For over a decade the most common policy advice given to developing countries by international development institutions has been to copy the export-oriented path of the newly industrializing countries, the celebrated NICs. These economies-Brazil, Hong Kong, Mexico, Singapore, South Korea, and Taiwan-burst into the world manufacturing market in the late 1960s and the 1970s; by 1978 these six economies, along with India, enjoyed unequaled growth rates for gross national product and for exports, with exports accounting for 70 percent of the developing world's manufactured exports. It was, therefore, not surprising that dozens of other countries attempted to follow their model, yet no countries-with the possible exceptions of Malaysia and Thailand-have even approached their success. In "No More NICs," Robin Broad and John Cavanagh search for the reasons behind these failures, identifying far-reaching changes in the global economy-from synthetic substitutes for commodity exports to unsustainable levels of foreign debt-as responsible for a glut economy offering little room for new entrants. Despite these changes, the authors maintain, the World Bank and the International Monetary Fund-the foremost international development institutions-have continued to promote the NIC path as the way for heavily indebted developing countries to proceed. And yet the futility of this approach should, according to the authors, be all too apparent so many years into a period of reduced growth in world markets.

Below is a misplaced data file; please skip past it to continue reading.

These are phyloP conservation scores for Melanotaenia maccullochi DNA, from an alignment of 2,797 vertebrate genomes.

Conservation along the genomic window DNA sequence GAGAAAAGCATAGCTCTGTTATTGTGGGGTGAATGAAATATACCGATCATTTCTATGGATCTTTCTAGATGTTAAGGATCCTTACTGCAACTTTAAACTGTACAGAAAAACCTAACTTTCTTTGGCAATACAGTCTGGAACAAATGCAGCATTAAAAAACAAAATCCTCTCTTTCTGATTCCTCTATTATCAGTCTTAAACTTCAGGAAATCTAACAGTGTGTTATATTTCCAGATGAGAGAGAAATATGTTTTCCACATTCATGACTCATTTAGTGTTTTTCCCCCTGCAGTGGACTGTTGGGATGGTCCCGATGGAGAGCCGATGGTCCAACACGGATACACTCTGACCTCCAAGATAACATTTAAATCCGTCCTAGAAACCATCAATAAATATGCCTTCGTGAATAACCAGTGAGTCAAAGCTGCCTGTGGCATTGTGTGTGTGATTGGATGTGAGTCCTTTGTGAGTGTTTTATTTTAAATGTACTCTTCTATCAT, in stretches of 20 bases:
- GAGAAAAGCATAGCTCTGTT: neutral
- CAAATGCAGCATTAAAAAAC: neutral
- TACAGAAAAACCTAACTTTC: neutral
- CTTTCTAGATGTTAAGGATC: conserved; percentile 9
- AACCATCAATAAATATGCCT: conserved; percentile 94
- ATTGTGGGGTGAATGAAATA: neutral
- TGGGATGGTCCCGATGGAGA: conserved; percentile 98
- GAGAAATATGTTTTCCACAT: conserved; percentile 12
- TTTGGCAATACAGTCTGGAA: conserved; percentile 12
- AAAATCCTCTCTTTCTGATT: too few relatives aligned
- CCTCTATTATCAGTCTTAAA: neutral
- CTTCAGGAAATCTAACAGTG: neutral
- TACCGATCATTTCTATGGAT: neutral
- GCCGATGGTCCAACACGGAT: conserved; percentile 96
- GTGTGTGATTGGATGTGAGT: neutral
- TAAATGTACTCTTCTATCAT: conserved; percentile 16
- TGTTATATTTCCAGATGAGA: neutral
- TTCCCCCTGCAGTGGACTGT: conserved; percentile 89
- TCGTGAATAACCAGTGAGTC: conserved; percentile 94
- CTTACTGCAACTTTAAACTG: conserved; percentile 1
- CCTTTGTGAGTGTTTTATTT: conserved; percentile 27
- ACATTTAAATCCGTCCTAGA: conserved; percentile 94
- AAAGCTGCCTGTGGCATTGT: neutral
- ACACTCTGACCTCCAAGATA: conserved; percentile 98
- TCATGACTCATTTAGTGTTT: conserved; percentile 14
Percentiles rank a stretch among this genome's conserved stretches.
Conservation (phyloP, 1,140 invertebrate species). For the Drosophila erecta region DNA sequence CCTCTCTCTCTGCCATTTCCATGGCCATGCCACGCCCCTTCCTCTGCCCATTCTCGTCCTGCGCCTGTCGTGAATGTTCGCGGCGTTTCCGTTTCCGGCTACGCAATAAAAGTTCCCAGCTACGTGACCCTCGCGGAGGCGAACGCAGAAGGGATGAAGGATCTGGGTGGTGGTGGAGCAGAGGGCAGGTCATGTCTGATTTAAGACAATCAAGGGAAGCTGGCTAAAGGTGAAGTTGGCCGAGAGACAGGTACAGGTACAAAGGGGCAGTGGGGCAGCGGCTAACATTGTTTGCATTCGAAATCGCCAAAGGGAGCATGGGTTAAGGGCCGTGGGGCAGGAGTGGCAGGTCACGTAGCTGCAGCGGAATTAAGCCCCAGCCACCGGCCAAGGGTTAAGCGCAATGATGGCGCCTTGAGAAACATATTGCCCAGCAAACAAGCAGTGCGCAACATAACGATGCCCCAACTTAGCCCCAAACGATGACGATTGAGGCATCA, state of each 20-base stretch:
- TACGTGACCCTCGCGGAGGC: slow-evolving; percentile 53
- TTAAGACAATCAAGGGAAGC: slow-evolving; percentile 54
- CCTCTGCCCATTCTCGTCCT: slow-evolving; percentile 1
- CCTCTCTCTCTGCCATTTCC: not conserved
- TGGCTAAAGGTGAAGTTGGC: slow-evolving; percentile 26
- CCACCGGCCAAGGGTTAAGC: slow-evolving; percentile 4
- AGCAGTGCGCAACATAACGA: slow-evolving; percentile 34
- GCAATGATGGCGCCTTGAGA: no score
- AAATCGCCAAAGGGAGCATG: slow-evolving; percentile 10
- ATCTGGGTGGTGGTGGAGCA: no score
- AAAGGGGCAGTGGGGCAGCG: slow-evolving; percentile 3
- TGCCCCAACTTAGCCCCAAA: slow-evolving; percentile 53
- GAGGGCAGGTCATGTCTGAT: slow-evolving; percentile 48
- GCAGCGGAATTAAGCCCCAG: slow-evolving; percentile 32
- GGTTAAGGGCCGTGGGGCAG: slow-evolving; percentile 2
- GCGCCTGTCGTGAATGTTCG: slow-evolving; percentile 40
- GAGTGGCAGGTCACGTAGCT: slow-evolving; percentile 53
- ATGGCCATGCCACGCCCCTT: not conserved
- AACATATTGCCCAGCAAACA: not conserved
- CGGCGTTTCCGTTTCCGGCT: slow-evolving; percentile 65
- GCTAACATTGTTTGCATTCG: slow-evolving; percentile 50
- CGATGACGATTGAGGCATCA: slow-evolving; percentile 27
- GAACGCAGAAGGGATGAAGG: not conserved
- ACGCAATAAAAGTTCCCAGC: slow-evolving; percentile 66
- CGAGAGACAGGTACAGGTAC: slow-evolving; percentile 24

The author mentions Malaysia and Thailand in order to


acknowledge the appearance of implausibility in a broad claim

concede the possible existence of counterexamples to a generalization

offer additional evidence in support of a disputed conclusion

illustrate the broad applicability of a hypothesis

admit the limited scope of a standard analysis

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